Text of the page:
NASA News: NASA Selects Technology Payloads For Reduced-Gravity Flights

WASHINGTON -- NASA has selected nine proposals to demonstrate new
technologies for the second set of payloads to fly on commercial
suborbital reusable launch vehicles and the Zero-G commercial
parabolic aircraft. NASA is using commercially available vehicles to
carry these technology demonstration payloads to help develop the
U.S. commercial reusable suborbital transportation industry.

NASA's Flight Opportunities Program provides test flights to
demonstrate and validate space technologies on airborne platforms
flying above 65,000 feet, the area known as "near space." The program
also supports parabolic flights that simulate brief periods of
microgravity or weightlessness.

"We're moving out with a set of payloads that can benefit from the
proving ground of near space," Mike Gazarik, director of NASA's Space
Technology Program at NASA Headquarters in Washington said. "We're
looking forward to increasing the number of commercial flights and
technology demonstration payloads flown, with companies providing a
viable reusable flying science lab capability for researchers from
all across America."

Selected for flight on both a suborbital reusable launch vehicle and
the Zero-G aircraft are:

- "Microgravity Multi-Phase Flow Experiment for Suborbital Testing,"
team leader Kathryn Hurlbert of NASA's Johnson Space Center in Houston.

Selected for flight on suborbital reusable launch vehicles:

- "Application of Controlled Vibrations to Multiphase Systems for
Space Applications," Ricard Gonzalez-Cinca, Universitat Politecnica
de Catalunya, Barcelona, Spain, and Richard Tyson, University of
Alabama in Huntsville
- "Environmental Monitoring Suite on Suborbital Reusable Launch
Vehicles," H. Todd Smith, and Lars P. Dyrud, Johns Hopkins University
Applied Physics Laboratory, Laurel, Md.
- "Measurement of the Atmospheric Background in the Mesosphere as a
Pre-cursor to Astronomical Observations," Sean Casey, USRA/SOFIA,
Moffett Field, Calif.
- "RF Gauging of the Liquid Oxygen Tank on a Reusable Launch Vehicle,"
Gregory Zimmerli, NASA's Glenn Research Center, Cleveland

Selected for parabolic flight aboard the Zero-G aircraft:

- "Assessing Vestibulo-Ocular Function and Spatial Orientation in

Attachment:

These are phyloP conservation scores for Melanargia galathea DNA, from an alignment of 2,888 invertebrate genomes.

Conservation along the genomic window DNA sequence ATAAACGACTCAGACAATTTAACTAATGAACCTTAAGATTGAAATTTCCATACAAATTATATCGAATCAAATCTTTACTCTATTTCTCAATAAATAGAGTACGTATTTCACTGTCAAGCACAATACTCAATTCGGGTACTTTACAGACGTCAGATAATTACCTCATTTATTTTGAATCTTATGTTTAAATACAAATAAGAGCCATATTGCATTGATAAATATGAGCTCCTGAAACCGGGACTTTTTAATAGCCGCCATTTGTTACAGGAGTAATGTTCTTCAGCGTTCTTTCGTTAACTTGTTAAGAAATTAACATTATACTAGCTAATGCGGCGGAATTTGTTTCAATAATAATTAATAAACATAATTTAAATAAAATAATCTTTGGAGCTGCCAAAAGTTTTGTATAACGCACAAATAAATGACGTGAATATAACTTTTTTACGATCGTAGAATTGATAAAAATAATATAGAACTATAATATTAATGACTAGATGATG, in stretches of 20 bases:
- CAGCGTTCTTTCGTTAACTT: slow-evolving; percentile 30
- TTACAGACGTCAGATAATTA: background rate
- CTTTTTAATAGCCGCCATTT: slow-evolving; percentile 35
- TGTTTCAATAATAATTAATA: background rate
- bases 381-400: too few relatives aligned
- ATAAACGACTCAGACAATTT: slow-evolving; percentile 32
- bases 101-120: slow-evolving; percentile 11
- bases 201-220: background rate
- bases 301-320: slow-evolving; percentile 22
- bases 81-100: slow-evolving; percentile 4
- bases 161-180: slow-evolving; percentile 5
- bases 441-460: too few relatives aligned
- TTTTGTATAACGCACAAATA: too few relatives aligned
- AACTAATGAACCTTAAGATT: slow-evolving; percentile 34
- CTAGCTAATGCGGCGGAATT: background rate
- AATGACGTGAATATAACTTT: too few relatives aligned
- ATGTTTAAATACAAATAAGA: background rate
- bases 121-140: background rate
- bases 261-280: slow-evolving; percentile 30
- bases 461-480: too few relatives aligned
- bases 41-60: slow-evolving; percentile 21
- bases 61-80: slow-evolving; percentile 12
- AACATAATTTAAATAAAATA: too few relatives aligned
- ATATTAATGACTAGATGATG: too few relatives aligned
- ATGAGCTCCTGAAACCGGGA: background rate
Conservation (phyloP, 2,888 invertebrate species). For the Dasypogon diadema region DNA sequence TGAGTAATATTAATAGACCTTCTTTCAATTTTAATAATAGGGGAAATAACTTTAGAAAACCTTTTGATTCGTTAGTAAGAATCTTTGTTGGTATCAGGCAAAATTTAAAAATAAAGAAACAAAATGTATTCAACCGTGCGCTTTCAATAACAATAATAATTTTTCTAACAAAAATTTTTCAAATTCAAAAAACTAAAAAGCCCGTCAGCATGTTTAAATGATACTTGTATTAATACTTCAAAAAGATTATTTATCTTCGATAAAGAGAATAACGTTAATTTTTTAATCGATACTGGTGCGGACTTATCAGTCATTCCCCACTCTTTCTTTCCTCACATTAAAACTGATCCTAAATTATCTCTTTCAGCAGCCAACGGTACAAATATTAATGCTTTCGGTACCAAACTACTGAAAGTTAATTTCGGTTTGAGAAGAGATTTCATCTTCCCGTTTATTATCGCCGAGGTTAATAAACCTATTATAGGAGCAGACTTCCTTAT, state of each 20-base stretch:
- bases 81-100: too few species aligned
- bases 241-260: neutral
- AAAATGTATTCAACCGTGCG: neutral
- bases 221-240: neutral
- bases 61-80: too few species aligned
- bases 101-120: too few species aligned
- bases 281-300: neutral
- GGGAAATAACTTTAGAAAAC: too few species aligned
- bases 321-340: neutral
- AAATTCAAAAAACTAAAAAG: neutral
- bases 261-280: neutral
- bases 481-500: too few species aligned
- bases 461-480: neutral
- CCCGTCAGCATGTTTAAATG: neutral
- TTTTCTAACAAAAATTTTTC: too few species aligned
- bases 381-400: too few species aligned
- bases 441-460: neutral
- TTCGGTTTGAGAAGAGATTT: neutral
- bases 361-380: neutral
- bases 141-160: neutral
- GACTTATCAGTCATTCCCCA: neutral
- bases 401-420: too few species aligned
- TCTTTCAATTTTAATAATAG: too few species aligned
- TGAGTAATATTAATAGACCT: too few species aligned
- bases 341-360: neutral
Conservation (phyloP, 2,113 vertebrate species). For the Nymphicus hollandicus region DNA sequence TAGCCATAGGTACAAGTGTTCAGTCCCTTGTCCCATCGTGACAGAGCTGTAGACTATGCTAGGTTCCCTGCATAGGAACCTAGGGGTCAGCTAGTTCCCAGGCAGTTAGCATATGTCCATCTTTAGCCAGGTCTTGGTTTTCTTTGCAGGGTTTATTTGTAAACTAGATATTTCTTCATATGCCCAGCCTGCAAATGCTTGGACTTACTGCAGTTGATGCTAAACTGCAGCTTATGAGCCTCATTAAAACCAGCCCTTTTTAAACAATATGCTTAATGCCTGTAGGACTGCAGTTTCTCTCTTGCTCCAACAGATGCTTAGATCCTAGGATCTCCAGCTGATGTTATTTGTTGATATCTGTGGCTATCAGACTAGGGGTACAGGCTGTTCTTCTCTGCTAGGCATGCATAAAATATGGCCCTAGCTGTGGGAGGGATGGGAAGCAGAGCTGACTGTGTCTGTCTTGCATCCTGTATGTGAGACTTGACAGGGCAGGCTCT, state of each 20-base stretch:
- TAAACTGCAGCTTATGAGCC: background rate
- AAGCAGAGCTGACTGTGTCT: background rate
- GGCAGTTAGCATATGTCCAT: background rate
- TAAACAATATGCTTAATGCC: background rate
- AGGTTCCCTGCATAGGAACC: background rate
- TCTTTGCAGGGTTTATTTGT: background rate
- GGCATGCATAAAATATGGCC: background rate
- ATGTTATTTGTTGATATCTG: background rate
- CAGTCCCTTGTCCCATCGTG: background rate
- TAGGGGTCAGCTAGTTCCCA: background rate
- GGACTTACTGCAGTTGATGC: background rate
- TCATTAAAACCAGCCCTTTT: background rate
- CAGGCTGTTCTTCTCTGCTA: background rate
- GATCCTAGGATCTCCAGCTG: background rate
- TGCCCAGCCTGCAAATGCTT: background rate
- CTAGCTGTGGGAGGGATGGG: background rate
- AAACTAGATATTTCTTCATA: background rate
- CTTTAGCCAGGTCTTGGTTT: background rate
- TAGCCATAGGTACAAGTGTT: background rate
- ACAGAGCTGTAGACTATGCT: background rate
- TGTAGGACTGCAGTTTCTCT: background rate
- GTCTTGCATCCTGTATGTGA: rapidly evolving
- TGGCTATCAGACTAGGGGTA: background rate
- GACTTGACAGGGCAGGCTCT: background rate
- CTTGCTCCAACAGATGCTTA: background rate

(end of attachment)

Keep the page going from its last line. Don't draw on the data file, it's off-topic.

Parabolic Flight," Mark Shelhamer, Johns Hopkins University School of
Medicine, Baltimore
- "Evaluation of a Medical Chest Drainage System Functional in the
Microgravity Environment," C. Marsh Cuttino, Orbital Medicine, Inc.,
Richmond, Va.
- "Autonomous Cell Culture Apparatus for Growing 3-Dimensional Tissues
in Microgravity," Zarana Patel and Janice Huff of Johnson and Colin
Pawlowski of Yale University
- "A demonstrated application of a cost effective and novel platform
for non-invasive acquisition of physiologic variables from
spaceflight participant candidates," Ravi Komatireddy, University of
California at San Diego and West Wireless Health Institute of San Diego

The Zero-G aircraft flights are expected to take off in April 2012
from Ellington Field in Houston. The suborbital reusable launch
vehicle payloads are expected to fly on vehicles produced by
Armadillo Aerospace, Masten Space Systems, Near Space Corporation, UP
Aerospace, Virgin Galactic, Whittinghill Aerospace, or XCOR
Aerospace. NASA selected the seven companies in August to integrate
and fly space technology payloads. The suborbital reusable launch
vehicle payload flights tentatively are scheduled to begin in early 2012.

NASA selected the proposals following an announcement of fight
opportunities issued last December. NASA called for proposals that
demonstrate or mature new technology payloads using parabolic
aircraft or suborbital reusable launch vehicles for reduced gravity
or near-space flights. The announcement will remain open until
December 31, 2014.

Flight Opportunities, part of the Space Technology Program within
NASA's Office of the Chief Technologist, is managed at NASA's Dryden
Flight Research Center in Edwards, Calif. NASA's Ames Research Center
in Moffett Field, Calif., manages the payload activities for the program.